The Government is facing crisis in its attempts to prevent European foreign nationals coming to the UK to claim benefits, Work and Pensions Secretary Iain Duncan Smith said.
He told MPs it is currently too easy for migrants from the European Economic Area to pass a habitual residency test to prove they live here, so entitling them to benefits.
Mr Duncan Smith said the Government tried to make it harder but faced tough opposition from Brussels.
Meanwhile, the Government is looking at ways of forcing councils to detail to whom they are offering social housing, while GPs will be handed strict guidance so they know they can refuse to treat certain migrants who have no right to claim free services on the NHS, the minister said.
Responding to an urgent question from Labour MP Frank Field in the Commons, Mr Duncan Smith said:
I agree with you, there is somewhat of a crisis over this. I absolutely agree with you. For the last two years I have been fighting a rearguard action over what was left to me by the last government.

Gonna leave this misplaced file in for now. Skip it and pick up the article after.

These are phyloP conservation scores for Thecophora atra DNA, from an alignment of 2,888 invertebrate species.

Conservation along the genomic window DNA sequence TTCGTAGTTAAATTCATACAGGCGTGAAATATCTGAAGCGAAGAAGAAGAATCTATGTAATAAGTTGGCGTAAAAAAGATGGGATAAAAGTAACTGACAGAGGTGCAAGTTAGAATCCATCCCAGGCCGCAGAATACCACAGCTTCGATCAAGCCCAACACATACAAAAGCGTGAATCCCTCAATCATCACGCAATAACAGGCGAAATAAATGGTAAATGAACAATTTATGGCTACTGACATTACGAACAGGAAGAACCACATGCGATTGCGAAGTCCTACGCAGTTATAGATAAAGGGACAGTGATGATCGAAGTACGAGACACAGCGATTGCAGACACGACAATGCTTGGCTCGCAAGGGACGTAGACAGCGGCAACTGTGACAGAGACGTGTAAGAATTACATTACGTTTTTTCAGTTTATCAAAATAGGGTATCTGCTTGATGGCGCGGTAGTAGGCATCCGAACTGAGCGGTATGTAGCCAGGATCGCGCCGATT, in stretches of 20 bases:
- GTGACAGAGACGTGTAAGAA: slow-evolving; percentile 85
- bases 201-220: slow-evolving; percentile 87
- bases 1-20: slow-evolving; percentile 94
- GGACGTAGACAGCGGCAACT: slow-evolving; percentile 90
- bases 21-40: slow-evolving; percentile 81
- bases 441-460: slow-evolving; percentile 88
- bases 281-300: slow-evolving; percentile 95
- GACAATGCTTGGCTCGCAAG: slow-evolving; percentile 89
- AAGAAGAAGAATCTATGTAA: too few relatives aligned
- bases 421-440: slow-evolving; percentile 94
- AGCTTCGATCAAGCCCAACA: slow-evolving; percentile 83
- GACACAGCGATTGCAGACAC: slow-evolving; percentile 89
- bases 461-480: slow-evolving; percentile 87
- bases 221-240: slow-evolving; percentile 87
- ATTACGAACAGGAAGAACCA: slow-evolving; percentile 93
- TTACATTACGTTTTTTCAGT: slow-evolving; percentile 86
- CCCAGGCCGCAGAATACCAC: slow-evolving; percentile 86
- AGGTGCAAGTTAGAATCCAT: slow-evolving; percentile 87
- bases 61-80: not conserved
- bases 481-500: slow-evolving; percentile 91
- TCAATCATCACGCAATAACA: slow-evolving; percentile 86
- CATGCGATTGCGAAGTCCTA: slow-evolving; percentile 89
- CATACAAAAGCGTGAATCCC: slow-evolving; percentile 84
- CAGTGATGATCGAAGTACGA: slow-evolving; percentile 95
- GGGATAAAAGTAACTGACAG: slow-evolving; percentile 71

The reality is that it is all right for (Labour) to moan but let's put the facts as they are - I inherited a habitual residency test which simply isn't fit for purpose.
We are trying to tighten that up dramatically and I am being infracted at the moment by the European Union for doing that.But you are absolutely right, and I am with you on this, to describe this as a crisis.
Migration campaigners have claimed that as many as 250,000 Romanians and Bulgarians are set to arrive in Britain.
Temporary curbs were imposed on both countries in 2005 to protect the British labour market, but they expire at the end of December and cannot be extended.